How to squash morning depression

Thank you! Your submission has been received!
Oops! Something went wrong while submitting the form.
Free PDF Guide:

What's holding you back from truly embracing your worth and living the life you desire?

Understanding the Roots of Self-Doubt and Shame

Negative Childhood Experiences Shape Our Thoughts.

Childhood is a time of discovery and exploration, where experiences shape who you are today.

Negative childhood experiences can have a lasting impact on your thoughts. When you were growing up, if someone in your life constantly belittled or criticized you, it could lead to shame and self-doubt.

This type of criticism creates negative beliefs about yourself that become deeply ingrained.

You might believe you're not good enough, smart enough, or worthy.

These beliefs can cause you to feel inadequate in many areas of your life. Shame is a feeling that says you're worthless and unlovable.

When someone consistently puts you down or makes you feel bad about yourself, it's like they're saying those things are true. For instance, if your parents constantly compared you to siblings or other kids at school, it could make you believe there's something wrong with who you are.

Negative childhood experiences can shape our thoughts and create deep-seated shame and self-doubt. These beliefs often go undetected because we're not even aware of them, but they influence how we see ourselves today.

Unmet Expectations Create Low Self-Esteem Patterns.

It's not uncommon to feel like your mind is racing, wondering where these feelings of self-doubt and shame are coming from. You see, our minds can create unrealistic expectations about ourselves and others.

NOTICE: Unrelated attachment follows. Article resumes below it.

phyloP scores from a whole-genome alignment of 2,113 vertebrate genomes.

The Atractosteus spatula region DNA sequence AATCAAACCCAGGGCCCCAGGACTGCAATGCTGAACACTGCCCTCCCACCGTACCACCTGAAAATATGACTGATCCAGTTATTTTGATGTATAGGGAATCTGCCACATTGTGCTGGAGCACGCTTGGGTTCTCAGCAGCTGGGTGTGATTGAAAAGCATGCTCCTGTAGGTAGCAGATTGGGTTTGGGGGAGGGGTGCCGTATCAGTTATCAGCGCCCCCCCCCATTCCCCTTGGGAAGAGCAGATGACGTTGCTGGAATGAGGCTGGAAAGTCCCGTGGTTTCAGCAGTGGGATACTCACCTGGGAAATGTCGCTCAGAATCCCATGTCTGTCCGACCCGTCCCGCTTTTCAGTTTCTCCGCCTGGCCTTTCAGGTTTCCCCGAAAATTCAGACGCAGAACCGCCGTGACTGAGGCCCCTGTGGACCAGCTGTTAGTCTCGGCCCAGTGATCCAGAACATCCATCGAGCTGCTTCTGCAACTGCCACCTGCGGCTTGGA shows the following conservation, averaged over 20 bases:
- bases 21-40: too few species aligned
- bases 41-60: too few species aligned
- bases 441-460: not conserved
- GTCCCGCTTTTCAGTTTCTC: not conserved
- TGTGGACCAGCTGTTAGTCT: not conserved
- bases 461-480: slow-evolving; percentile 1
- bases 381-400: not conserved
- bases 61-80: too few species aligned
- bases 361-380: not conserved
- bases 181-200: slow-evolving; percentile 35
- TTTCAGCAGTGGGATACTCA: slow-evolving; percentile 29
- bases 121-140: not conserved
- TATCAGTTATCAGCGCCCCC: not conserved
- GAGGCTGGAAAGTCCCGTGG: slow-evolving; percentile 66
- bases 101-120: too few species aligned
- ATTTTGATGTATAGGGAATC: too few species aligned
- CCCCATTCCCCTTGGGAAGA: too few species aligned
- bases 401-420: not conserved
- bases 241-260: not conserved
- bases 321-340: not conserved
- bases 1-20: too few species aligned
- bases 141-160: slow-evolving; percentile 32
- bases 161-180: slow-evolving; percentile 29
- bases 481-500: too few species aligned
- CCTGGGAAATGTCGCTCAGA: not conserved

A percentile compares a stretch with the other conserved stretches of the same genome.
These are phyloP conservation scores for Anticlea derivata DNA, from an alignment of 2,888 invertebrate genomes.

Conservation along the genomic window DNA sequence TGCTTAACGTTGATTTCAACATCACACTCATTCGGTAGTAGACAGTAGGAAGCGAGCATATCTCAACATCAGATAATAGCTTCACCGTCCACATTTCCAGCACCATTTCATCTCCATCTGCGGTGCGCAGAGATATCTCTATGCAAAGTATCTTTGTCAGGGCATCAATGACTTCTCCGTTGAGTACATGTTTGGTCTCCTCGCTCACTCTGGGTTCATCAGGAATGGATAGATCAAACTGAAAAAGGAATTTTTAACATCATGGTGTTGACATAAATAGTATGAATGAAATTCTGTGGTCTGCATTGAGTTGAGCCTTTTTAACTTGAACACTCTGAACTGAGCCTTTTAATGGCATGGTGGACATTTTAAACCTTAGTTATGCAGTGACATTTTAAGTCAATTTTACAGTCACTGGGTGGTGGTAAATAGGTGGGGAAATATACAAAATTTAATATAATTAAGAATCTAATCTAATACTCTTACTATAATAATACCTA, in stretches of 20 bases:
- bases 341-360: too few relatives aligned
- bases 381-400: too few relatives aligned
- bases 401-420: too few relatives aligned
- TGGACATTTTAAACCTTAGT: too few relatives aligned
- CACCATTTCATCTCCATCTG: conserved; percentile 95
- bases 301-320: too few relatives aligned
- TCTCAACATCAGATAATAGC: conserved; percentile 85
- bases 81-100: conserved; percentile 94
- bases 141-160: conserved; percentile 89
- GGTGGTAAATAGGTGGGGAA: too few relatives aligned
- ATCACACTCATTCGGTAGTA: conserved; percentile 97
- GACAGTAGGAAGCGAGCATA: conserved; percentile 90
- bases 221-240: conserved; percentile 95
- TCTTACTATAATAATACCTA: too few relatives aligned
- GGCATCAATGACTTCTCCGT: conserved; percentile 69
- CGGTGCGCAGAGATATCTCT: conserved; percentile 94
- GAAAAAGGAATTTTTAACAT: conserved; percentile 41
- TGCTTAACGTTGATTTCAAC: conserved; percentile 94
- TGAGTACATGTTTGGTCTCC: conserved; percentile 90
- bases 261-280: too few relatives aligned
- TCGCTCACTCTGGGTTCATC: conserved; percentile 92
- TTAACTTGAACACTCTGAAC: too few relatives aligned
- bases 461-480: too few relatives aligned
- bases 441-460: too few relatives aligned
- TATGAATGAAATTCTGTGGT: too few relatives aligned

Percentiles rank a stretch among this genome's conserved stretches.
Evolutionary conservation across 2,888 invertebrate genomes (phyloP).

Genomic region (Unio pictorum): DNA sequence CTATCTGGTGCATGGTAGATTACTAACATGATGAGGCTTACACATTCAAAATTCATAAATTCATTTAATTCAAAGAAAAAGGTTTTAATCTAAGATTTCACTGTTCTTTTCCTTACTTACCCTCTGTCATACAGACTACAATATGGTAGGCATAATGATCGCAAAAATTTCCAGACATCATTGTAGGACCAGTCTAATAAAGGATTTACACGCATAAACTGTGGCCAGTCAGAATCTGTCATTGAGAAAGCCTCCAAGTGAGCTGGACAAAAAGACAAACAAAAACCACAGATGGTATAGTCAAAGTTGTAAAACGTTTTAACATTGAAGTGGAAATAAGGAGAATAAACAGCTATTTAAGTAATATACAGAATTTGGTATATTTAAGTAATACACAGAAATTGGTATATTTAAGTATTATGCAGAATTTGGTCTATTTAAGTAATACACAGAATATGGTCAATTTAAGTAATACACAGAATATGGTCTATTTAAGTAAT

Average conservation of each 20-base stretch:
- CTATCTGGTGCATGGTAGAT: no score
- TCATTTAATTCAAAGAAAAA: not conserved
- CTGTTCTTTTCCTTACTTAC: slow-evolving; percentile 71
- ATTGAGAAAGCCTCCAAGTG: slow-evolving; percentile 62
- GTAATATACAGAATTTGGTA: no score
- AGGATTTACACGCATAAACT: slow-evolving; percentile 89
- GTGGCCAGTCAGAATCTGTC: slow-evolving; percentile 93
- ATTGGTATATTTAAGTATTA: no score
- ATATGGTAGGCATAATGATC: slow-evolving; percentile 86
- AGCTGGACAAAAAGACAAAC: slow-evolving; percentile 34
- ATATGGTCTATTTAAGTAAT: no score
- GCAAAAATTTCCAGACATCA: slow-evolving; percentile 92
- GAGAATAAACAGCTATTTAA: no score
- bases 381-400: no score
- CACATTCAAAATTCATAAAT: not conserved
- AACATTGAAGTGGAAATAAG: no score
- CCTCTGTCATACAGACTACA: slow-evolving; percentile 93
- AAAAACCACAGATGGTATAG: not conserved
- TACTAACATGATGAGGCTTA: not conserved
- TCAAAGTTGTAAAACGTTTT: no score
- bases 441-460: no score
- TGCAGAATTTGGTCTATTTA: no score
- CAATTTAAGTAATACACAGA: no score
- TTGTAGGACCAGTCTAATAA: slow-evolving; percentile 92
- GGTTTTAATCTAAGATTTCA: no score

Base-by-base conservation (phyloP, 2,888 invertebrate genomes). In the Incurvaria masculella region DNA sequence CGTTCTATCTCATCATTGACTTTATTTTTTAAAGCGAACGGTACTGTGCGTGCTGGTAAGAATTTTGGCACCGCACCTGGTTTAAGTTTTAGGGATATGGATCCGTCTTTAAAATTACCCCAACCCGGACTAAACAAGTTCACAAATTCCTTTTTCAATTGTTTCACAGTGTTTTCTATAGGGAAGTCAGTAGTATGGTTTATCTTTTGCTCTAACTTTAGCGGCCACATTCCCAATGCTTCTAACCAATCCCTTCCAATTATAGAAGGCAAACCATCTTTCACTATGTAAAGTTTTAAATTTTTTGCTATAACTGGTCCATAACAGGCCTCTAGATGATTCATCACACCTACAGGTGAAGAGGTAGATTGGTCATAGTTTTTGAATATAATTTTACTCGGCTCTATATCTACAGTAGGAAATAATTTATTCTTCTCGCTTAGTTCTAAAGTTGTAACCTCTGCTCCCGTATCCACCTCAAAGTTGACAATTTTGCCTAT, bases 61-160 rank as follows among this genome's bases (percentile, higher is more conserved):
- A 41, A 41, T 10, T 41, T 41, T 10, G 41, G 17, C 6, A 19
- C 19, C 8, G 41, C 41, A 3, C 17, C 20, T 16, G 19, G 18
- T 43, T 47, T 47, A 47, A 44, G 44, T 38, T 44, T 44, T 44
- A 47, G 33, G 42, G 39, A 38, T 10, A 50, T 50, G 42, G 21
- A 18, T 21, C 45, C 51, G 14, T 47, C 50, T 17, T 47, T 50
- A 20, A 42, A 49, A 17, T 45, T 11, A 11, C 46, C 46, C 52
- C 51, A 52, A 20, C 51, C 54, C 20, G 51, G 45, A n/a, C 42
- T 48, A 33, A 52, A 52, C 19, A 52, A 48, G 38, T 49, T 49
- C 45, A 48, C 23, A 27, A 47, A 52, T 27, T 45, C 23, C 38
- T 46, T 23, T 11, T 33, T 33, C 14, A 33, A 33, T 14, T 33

When reality fails to meet these lofty standards, it can be disheartening and even lead to low self-esteem patterns. Think back to a time when you were young and eager to please your parents or guardians.

Perhaps they praised you lavishly for achieving something, but only momentarily before moving on with their own lives. This fleeting attention can create an unhealthy desire within us for constant validation from others.

When this doesn't happen, it's easy to feel like we're not good enough.

But what about when these expectations come from ourselves? Often people set the bar too high and beat themselves up over small setbacks or perceived failures. For instance, you may have always dreamed of being a top performer in your class.

So, when you receive an average grade on a test, it can be devastating to your sense of self-worth. This constant striving for perfection can lead to feelings of shame and inadequacy when reality doesn't match up.

And let's not forget the societal pressures we face from others' expectations. The media bombards us with unattainable beauty standards, celebrity role models, or seemingly flawless personalities.

You start to compare yourself unfavorably to these curated images and wonder why you're not like them – perfect hair, a toned physique, or a charming smile.

Before long, feelings of self-doubt creep in as we struggle to meet these unrealistic expectations.

Comparing to Others Fosters Feelings of Inferiority.

When you compare yourself to others, it's like a constant reminder that there are people who do better than you.

They're more successful, richer, smarter.

and the list goes on. This kind of comparison creates feelings of inferiority because your mind is constantly focused on what others have achieved compared to what you've accomplished.

And since everyone has their own strengths and weaknesses, it's like comparing apples with oranges - unfair and misleading. For instance, a friend might get a promotion at work while you're still stuck in the same role.